Ecological Forecasting

Science Center Objects

The Ecological Forecasting research described below is conducted and managed under the USGS Applied Landscape Ecology and Remote Sensing project and partners.

Decision Support for Wetland and Wildlife Management

Sacramento National Wildlife Refuge, CA

Sacramento National Wildlife Refuge, CA (Credit: Kristin Byrd, USGS. Public domain.)

In partnership with Point Blue Conservation Science (Lead PI Matt Reiter), we are researching dynamic cropland and wetland habitats across the Central Valley of California so that water allocations may optimize multiple ecosystem benefits. Working with The Nature Conservancy and U.S. Fish and Wildlife Service, this project will develop annual forecasts and long-term projections of the spatial and temporal availability of wetland habitats, dependent species, and groundwater recharge to prioritize and strategically place new wetland habitat throughout the Central Valley. This work is conducted through 1) integration of a time series of Landsat-derived maps of habitat quality and extent and species distribution models, and 2) integration of Landsat-derived maps, the USGS Central Valley Water Evaluation and Planning model and the USGS LUCAS land change model, to produce spatially explicit projections of potential wetland and cropland habitats. The USGS Basin Characterization Model is used to determine where enhancement of wildlife habitat and groundwater recharge can co-occur. This project is funded by the NASA Applied Sciences Ecological Forecasting Program, the USGS Land Change Science Program, and the Bay-Delta Priority Ecosystem Sciences Program.

aerial image

AVIRIS image of Rush Ranch, Suisun Marsh, CA (Credit: Kristin Byrd, USGS. Public domain.)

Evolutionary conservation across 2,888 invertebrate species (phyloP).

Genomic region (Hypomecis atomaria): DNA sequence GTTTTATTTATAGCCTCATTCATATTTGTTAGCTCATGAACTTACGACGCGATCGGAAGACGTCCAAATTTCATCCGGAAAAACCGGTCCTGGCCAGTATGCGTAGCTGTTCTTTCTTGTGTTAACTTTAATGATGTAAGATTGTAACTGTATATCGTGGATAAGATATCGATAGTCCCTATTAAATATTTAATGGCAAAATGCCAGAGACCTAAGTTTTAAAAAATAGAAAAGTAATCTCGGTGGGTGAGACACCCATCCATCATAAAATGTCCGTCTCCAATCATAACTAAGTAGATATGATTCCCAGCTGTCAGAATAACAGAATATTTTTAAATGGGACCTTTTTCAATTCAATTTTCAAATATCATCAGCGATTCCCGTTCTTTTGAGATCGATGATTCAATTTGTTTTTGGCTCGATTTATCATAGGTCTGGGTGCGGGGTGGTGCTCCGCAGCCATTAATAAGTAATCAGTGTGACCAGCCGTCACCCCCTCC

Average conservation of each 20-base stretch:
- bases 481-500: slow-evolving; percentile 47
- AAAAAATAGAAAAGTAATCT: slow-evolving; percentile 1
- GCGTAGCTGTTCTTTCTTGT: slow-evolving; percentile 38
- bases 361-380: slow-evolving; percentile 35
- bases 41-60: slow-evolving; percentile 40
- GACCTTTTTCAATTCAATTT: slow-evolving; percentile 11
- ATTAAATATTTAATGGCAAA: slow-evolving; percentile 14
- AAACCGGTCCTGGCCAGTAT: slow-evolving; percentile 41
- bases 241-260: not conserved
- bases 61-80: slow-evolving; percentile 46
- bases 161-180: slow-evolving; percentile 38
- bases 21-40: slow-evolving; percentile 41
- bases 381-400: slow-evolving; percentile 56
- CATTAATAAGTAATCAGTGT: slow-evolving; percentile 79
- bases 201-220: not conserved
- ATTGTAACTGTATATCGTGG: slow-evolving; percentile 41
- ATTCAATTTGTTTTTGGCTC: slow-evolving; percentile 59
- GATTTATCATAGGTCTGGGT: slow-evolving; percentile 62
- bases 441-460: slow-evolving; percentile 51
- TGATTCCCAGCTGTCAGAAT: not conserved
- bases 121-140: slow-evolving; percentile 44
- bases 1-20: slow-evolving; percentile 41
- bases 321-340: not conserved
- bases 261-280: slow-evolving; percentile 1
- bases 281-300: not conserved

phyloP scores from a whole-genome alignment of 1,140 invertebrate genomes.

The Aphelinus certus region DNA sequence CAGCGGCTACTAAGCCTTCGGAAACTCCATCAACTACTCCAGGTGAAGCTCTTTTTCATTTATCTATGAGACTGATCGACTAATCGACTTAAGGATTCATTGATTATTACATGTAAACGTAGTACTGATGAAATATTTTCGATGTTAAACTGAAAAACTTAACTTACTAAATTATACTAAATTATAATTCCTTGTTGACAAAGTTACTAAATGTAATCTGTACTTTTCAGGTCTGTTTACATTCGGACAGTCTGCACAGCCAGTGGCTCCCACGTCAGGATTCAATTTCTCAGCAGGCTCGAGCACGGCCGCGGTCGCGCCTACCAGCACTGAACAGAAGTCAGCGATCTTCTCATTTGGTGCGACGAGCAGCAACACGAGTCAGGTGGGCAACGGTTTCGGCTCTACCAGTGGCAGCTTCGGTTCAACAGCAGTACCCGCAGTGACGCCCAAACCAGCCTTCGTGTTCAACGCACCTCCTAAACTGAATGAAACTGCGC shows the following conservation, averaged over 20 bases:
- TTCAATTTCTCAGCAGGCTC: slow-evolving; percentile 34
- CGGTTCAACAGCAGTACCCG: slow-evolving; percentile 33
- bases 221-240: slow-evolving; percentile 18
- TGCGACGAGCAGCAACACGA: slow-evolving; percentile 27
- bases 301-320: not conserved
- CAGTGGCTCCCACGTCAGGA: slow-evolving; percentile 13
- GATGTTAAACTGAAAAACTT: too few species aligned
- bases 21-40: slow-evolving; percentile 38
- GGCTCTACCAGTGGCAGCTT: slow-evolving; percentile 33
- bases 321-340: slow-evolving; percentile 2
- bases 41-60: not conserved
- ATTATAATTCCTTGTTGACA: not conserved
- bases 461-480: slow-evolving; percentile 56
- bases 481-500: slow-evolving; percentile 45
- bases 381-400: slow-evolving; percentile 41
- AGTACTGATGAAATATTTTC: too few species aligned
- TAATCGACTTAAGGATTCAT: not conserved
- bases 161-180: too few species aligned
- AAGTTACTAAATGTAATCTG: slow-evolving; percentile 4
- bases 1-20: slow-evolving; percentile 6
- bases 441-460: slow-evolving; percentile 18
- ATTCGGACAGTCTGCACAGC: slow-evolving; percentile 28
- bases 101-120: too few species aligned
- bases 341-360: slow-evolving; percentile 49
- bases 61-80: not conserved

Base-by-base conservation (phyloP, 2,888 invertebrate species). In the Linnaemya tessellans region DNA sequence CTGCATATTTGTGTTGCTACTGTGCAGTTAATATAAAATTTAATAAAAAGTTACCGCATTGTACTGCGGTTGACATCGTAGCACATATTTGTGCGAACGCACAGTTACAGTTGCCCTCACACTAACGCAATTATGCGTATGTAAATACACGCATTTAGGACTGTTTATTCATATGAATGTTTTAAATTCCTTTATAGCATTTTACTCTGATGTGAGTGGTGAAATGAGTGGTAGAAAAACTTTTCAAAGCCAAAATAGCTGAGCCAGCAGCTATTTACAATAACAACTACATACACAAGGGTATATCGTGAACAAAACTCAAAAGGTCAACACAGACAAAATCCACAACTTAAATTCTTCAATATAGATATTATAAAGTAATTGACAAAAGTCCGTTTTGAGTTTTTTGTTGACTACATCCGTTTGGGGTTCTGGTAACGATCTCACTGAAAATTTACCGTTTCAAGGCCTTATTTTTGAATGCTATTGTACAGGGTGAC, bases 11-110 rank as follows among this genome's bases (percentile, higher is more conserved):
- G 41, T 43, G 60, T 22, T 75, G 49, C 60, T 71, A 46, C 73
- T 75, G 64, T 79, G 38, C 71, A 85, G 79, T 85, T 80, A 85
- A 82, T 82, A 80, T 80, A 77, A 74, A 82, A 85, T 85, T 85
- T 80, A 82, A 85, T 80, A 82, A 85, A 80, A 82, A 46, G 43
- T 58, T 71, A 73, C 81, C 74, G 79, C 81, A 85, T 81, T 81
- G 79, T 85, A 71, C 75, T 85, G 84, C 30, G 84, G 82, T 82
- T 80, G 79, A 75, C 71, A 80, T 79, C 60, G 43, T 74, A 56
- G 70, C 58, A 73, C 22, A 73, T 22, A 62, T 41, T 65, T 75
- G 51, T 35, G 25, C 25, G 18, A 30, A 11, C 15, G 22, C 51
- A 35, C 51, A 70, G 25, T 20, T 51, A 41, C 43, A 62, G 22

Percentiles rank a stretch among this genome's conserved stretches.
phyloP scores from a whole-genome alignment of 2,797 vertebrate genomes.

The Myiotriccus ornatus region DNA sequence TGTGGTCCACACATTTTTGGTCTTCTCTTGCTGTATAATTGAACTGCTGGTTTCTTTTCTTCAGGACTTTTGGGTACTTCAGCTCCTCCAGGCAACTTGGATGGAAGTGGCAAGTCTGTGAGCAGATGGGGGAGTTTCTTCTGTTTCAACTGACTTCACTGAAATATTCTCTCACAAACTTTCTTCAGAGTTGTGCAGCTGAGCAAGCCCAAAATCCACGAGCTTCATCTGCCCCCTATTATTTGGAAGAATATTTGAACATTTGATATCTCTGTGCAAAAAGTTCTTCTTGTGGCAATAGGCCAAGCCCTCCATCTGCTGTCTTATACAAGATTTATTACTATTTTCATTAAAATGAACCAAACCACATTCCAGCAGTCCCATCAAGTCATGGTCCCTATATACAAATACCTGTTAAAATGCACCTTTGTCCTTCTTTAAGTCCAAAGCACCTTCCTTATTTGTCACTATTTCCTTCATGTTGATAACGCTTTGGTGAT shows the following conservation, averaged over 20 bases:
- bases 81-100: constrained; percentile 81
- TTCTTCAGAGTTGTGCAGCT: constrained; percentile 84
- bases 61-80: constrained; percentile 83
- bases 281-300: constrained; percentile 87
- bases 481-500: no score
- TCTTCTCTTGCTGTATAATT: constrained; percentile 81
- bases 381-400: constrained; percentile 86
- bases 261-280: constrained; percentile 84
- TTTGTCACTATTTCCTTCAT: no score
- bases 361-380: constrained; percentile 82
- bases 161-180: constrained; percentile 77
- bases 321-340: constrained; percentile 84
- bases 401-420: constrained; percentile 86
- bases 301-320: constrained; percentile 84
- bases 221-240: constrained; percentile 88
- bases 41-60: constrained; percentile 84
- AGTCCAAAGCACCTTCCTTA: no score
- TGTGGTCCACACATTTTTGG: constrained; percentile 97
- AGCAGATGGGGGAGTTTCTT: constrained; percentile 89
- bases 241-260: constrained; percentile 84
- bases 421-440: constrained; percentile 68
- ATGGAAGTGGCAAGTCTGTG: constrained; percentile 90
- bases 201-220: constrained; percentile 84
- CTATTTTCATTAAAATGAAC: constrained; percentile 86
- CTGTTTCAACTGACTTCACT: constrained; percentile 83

Forecasting Tidal Marsh Habitat Change across Landscapes

We developed a feasibility study to integrate remote sensing estimates of peak biomass and suspended sediment concentration (SSC) to the Marsh Equilibrium Model (MEM), a marsh elevation forecasting model, to project how coastal marsh habitat and dependent species respond to sea level rise (SLR) at the landscape scale. With remote sensing inputs to MEM, scientists will be able to generate regional maps of coastal vulnerability and habitat suitability for a set of SLR scenarios. This feasibility study took place at Rush Ranch, a brackish marsh in Suisun Bay, CA. We compared Landsat 8, World View-2 and hyperspectral sensors to determine the best data source for mapping biomass and SSC. We explored the feasibility of a regional MEM-based forecasting tool for decision support through a substantial stakeholder engagement program with our end user partners, the National Estuarine Research Reserve System (NERRS). This project was funded by the NASA Applied Sciences Ecological Forecasting Program and the USGS Land Change Science Program.

For more information see Applied Landscape Ecology and Remote Sensing.